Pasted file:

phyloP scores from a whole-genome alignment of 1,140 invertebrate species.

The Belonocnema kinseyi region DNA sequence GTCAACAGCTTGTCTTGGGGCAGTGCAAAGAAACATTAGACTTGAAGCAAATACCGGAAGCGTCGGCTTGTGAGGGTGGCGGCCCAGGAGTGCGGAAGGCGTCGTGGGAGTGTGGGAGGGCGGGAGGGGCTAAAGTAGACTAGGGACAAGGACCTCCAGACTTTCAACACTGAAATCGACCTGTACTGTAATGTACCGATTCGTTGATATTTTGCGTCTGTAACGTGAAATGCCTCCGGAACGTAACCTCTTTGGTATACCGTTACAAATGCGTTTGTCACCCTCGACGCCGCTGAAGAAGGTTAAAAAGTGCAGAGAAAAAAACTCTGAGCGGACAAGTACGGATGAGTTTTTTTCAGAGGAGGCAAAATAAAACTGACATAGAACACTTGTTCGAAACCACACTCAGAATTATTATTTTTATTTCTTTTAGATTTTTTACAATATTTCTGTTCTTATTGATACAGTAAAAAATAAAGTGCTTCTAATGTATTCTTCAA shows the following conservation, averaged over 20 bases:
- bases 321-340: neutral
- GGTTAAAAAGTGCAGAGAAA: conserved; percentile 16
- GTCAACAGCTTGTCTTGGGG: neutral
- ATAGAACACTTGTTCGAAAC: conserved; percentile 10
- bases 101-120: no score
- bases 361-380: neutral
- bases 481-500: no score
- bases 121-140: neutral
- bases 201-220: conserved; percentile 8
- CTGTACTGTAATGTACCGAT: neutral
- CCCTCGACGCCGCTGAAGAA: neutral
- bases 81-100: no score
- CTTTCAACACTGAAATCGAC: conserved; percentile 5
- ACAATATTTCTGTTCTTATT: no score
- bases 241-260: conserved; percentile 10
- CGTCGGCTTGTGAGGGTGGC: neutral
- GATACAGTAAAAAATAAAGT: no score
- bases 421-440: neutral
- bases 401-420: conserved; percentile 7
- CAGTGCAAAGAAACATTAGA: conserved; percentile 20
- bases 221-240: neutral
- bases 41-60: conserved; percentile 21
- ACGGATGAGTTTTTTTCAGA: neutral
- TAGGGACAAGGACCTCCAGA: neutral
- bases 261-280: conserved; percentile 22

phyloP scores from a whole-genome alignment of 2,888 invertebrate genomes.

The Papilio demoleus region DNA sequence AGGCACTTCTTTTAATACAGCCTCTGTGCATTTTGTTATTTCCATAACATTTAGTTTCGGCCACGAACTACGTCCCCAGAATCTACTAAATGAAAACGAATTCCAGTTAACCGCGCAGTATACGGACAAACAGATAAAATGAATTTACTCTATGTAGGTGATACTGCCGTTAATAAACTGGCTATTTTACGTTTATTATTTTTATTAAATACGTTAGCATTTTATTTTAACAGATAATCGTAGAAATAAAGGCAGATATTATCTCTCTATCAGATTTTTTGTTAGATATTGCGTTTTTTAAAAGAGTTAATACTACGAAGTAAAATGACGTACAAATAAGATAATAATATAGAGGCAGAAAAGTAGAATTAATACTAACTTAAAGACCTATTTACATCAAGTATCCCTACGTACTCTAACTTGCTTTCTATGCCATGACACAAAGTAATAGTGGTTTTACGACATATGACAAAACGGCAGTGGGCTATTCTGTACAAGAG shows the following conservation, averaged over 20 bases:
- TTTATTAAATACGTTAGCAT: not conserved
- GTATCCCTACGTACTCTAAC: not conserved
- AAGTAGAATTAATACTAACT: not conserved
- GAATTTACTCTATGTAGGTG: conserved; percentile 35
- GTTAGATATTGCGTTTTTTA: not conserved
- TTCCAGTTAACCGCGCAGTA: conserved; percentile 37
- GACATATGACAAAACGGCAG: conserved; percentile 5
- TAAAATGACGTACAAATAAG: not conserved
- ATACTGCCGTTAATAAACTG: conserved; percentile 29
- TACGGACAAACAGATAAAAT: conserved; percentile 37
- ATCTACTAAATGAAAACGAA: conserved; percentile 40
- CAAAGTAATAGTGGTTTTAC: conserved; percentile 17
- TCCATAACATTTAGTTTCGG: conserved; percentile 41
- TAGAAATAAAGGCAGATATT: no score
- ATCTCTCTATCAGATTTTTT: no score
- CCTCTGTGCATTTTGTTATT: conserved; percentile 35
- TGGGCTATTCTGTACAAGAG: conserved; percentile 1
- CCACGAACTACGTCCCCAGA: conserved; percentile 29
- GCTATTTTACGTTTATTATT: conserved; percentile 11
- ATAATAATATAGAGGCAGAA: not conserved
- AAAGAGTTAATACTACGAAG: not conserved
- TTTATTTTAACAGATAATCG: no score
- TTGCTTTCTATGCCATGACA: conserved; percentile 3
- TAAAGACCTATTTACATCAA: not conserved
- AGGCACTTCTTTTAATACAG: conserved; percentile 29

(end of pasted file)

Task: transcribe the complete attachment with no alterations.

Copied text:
phyloP scores from a whole-genome alignment of 1,140 invertebrate species.

The Belonocnema kinseyi region DNA sequence GTCAACAGCTTGTCTTGGGGCAGTGCAAAGAAACATTAGACTTGAAGCAAATACCGGAAGCGTCGGCTTGTGAGGGTGGCGGCCCAGGAGTGCGGAAGGCGTCGTGGGAGTGTGGGAGGGCGGGAGGGGCTAAAGTAGACTAGGGACAAGGACCTCCAGACTTTCAACACTGAAATCGACCTGTACTGTAATGTACCGATTCGTTGATATTTTGCGTCTGTAACGTGAAATGCCTCCGGAACGTAACCTCTTTGGTATACCGTTACAAATGCGTTTGTCACCCTCGACGCCGCTGAAGAAGGTTAAAAAGTGCAGAGAAAAAAACTCTGAGCGGACAAGTACGGATGAGTTTTTTTCAGAGGAGGCAAAATAAAACTGACATAGAACACTTGTTCGAAACCACACTCAGAATTATTATTTTTATTTCTTTTAGATTTTTTACAATATTTCTGTTCTTATTGATACAGTAAAAAATAAAGTGCTTCTAATGTATTCTTCAA shows the following conservation, averaged over 20 bases:
- bases 321-340: neutral
- GGTTAAAAAGTGCAGAGAAA: conserved; percentile 16
- GTCAACAGCTTGTCTTGGGG: neutral
- ATAGAACACTTGTTCGAAAC: conserved; percentile 10
- bases 101-120: no score
- bases 361-380: neutral
- bases 481-500: no score
- bases 121-140: neutral
- bases 201-220: conserved; percentile 8
- CTGTACTGTAATGTACCGAT: neutral
- CCCTCGACGCCGCTGAAGAA: neutral
- bases 81-100: no score
- CTTTCAACACTGAAATCGAC: conserved; percentile 5
- ACAATATTTCTGTTCTTATT: no score
- bases 241-260: conserved; percentile 10
- CGTCGGCTTGTGAGGGTGGC: neutral
- GATACAGTAAAAAATAAAGT: no score
- bases 421-440: neutral
- bases 401-420: conserved; percentile 7
- CAGTGCAAAGAAACATTAGA: conserved; percentile 20
- bases 221-240: neutral
- bases 41-60: conserved; percentile 21
- ACGGATGAGTTTTTTTCAGA: neutral
- TAGGGACAAGGACCTCCAGA: neutral
- bases 261-280: conserved; percentile 22

phyloP scores from a whole-genome alignment of 2,888 invertebrate genomes.

The Papilio demoleus region DNA sequence AGGCACTTCTTTTAATACAGCCTCTGTGCATTTTGTTATTTCCATAACATTTAGTTTCGGCCACGAACTACGTCCCCAGAATCTACTAAATGAAAACGAATTCCAGTTAACCGCGCAGTATACGGACAAACAGATAAAATGAATTTACTCTATGTAGGTGATACTGCCGTTAATAAACTGGCTATTTTACGTTTATTATTTTTATTAAATACGTTAGCATTTTATTTTAACAGATAATCGTAGAAATAAAGGCAGATATTATCTCTCTATCAGATTTTTTGTTAGATATTGCGTTTTTTAAAAGAGTTAATACTACGAAGTAAAATGACGTACAAATAAGATAATAATATAGAGGCAGAAAAGTAGAATTAATACTAACTTAAAGACCTATTTACATCAAGTATCCCTACGTACTCTAACTTGCTTTCTATGCCATGACACAAAGTAATAGTGGTTTTACGACATATGACAAAACGGCAGTGGGCTATTCTGTACAAGAG shows the following conservation, averaged over 20 bases:
- TTTATTAAATACGTTAGCAT: not conserved
- GTATCCCTACGTACTCTAAC: not conserved
- AAGTAGAATTAATACTAACT: not conserved
- GAATTTACTCTATGTAGGTG: conserved; percentile 35
- GTTAGATATTGCGTTTTTTA: not conserved
- TTCCAGTTAACCGCGCAGTA: conserved; percentile 37
- GACATATGACAAAACGGCAG: conserved; percentile 5
- TAAAATGACGTACAAATAAG: not conserved
- ATACTGCCGTTAATAAACTG: conserved; percentile 29
- TACGGACAAACAGATAAAAT: conserved; percentile 37
- ATCTACTAAATGAAAACGAA: conserved; percentile 40
- CAAAGTAATAGTGGTTTTAC: conserved; percentile 17
- TCCATAACATTTAGTTTCGG: conserved; percentile 41
- TAGAAATAAAGGCAGATATT: no score
- ATCTCTCTATCAGATTTTTT: no score
- CCTCTGTGCATTTTGTTATT: conserved; percentile 35
- TGGGCTATTCTGTACAAGAG: conserved; percentile 1
- CCACGAACTACGTCCCCAGA: conserved; percentile 29
- GCTATTTTACGTTTATTATT: conserved; percentile 11
- ATAATAATATAGAGGCAGAA: not conserved
- AAAGAGTTAATACTACGAAG: not conserved
- TTTATTTTAACAGATAATCG: no score
- TTGCTTTCTATGCCATGACA: conserved; percentile 3
- TAAAGACCTATTTACATCAA: not conserved
- AGGCACTTCTTTTAATACAG: conserved; percentile 29